On the development of regionalization relationships for lumped watershed models: The impact of ignoring sub-basin scale variability

Harald Kling, Hoshin Gupta

Research output: Contribution to journalArticlepeer-review

73 Scopus citations


Lumped precipitation-runoff models represent the watershed as a single, homogeneous unit, thereby ignoring spatial variability in forcing inputs and physical properties. In spite of this, spatially distributed models, which account for the variability of such factors, generally do not provide better simulations of catchment outlet runoff. This is at least in part because lumped models are easier to calibrate. However, it is often unclear whether the optimal (calibrated) parameters of a lumped model take on values that are consistent with underlying physical properties. In this study we explore the hypothesis that optimized lumped parameters are "contaminated" by noise due to the lumped representation of the watershed. We conduct a series of virtual experiments in which a daily time-step conceptual precipitation-runoff model is applied, with both lumped and distributed spatial discretizations, to 49 Austrian mesoscale basins. The experiments examine the impacts of different degrees of spatial variability in the inputs and physical properties, as well as varying complexity of the model structure. The usage of lumped models results in optimal parameters that include a considerable degree of noise, because the parameters implicitly compensate for the deficiencies in the spatial discretization. Most of the noise is attributable to neglecting the spatial variability in the physical properties, while the spatial variability of the inputs is of less importance. Further, the noise increases with system complexity, where parameter interactions significantly magnify the noise. This noise in the lumped parameters diminishes the correlation with catchment properties, even when a theoretically strong relationship exists, thereby complicating parameter regionalization as used, for example, for prediction in ungauged basins.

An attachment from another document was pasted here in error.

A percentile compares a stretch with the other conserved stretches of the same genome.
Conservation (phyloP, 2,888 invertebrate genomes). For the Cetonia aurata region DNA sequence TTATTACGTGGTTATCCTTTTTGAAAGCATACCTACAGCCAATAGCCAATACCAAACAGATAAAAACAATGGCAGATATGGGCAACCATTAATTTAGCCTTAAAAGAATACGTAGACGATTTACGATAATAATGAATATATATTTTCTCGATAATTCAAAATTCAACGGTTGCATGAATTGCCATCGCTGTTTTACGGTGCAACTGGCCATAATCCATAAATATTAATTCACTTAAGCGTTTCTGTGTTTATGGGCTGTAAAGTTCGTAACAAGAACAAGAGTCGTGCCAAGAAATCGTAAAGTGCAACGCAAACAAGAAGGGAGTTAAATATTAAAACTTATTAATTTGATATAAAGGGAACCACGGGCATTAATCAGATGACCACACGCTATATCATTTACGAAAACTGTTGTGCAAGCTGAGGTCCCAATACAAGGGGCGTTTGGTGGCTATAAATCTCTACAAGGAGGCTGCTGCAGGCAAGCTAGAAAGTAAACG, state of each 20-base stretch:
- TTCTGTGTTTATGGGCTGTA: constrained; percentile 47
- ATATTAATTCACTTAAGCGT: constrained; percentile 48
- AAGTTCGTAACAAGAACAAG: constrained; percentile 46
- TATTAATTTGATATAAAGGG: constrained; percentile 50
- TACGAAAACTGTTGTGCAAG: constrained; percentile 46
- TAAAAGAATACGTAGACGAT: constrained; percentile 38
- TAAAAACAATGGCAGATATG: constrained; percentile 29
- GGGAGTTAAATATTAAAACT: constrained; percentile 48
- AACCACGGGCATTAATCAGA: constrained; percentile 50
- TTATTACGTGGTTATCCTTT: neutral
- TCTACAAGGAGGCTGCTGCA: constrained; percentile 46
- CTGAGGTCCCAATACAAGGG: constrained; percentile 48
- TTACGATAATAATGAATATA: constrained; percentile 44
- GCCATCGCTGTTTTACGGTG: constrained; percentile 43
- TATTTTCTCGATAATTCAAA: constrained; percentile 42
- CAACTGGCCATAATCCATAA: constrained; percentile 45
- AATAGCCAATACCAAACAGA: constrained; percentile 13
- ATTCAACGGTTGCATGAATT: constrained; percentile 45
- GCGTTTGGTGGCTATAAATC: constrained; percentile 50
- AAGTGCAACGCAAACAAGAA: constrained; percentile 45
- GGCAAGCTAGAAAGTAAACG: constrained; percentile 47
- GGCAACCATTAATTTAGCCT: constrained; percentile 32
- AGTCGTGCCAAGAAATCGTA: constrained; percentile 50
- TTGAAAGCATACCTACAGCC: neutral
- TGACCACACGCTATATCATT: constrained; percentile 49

Original languageEnglish (US)
Pages (from-to)337-351
Number of pages15
JournalJournal of Hydrology
Issue number3-4
StatePublished - Jul 15 2009


  • Catchment properties
  • Distributed discretization
  • Lumped discretization
  • Precipitation-runoff models
  • Prediction in ungauged basins
  • Regionalization

ASJC Scopus subject areas

  • Water Science and Technology


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